Stephen Macedo

Stephen Macedo is the Laurance S. Rockefeller Professor of Politics at Princeton University and author of Just Married: Same-Sex Couples, Monogamy, and the Future of Marriage (Princeton University Press, 2015).    

Recent Articles

But Was the Court's Ruling on Marriage Democratic?

Contrary to critics, extending rights to long-oppressed groups lies at the heart of our democratic system. 

AP Photo/Jacquelyn Martin
AP Photo/Jacquelyn Martin Members of security stand outside of the Supreme Court in Washington, Monday June 29, 2015. N ever has a revolution in moral and legal judgment occurred so quickly. Only 29 years ago, a conservative majority on the Supreme Court dismissed arguments for the most basic constitutional protections for gay people as, “at best, facetious.” Now, thanks to a new majority on the Court, we have something barely imaginable just a few years ago: a constitutional right to marriage equality. Yet there is a potential stain on this victory for equal rights. The four justices dissenting from the Court’s historic same-sex marriage decision charge that it is undemocratic. According to Chief Justice John Roberts, the Court is “stealing this issue from the people.” A “judicial Putsch,” Justice Antonin Scalia declares. The charge of democratic illegitimacy rolls through the four dissents like thunder, and it may resonate widely. Some notable progressive legal thinkers, such as...

From Same-Sex Marriage to Polygamy?

Why there is no slippery slope.

AP Photo/Dana Verkouteren
AP Photo/Dana Verkouteren This artist rendering shows Tennessee Associate Solicitor General Joseph Walen arguing before the Supreme Court hearing on same-sex marriage, Tuesday, April 28, 2015, in Washington. W ith the Supreme Court likely to hand down its decision on same-sex marriage shortly, let’s consider the argument made by conservatives that seems to weigh most heavily with the public. Traditionalists warn against a “slippery slope” from gay rights to more radical change that would include legal recognition of polygamy. According to conservatives, those who want to redefine marriage to include same-sex couples cannot explain why it should stop there. At the Supreme Court’s oral argument Justice Samuel Alito invoked not only polygamous marriage but also the caring relationship of a brother and sister who reside together. Assuming consent and mutual commitment, why not let them all wed? If constitutional principles and reasoned reflection cannot help sort through the nettlesome...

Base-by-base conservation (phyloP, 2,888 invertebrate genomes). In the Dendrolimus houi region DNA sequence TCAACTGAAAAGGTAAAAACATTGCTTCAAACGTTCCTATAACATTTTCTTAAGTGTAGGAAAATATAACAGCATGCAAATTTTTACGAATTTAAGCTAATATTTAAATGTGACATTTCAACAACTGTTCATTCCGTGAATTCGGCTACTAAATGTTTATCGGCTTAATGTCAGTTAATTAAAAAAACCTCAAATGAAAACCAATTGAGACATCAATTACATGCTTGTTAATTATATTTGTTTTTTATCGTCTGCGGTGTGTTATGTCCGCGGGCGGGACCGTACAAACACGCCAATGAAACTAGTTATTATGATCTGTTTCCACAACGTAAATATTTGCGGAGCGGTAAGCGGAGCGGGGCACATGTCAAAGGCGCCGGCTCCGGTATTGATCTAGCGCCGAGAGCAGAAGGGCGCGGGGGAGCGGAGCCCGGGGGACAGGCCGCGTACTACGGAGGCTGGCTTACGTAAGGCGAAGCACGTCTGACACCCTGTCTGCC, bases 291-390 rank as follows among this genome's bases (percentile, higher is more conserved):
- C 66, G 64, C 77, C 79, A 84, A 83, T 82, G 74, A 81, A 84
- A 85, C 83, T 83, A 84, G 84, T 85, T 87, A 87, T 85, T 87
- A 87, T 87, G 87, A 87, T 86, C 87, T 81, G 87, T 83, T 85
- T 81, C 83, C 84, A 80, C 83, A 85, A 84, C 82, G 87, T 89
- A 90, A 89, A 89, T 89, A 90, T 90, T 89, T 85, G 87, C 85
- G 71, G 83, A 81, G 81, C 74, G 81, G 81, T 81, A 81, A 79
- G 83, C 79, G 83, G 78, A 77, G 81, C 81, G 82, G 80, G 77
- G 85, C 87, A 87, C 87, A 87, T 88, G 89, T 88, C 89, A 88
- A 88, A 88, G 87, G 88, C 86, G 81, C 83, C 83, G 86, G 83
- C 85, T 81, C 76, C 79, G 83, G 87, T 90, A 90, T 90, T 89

Books in Review

Liberal Pluralism: The Implications of Value Pluralism for Political Theory and Practice By William A. Galston. Cambridge University Press, 152 pages, $19.00 N o living American political theorist has come closer than Bill Galston to serving in the classical role of philosopher to princes. A prolific and influential scholar and a founder of the New Democrats, he was one of Bill Clinton's top White House counselors and advised John Anderson, Walter Mondale and, most recently, Al Gore in their presidential campaigns. I know of no one who travels between the realms of political theory and practice as thoughtfully and productively. Liberal Pluralism weds Galston's insights into current policy and politics with his decades of reflection on political theory. In the mighty clash between collective purposes and various forms of cultural pluralism and multiculturalism, Galston charges that liberals too often fail to give "diversity its due." We need a new liberalism, he says, founded on "...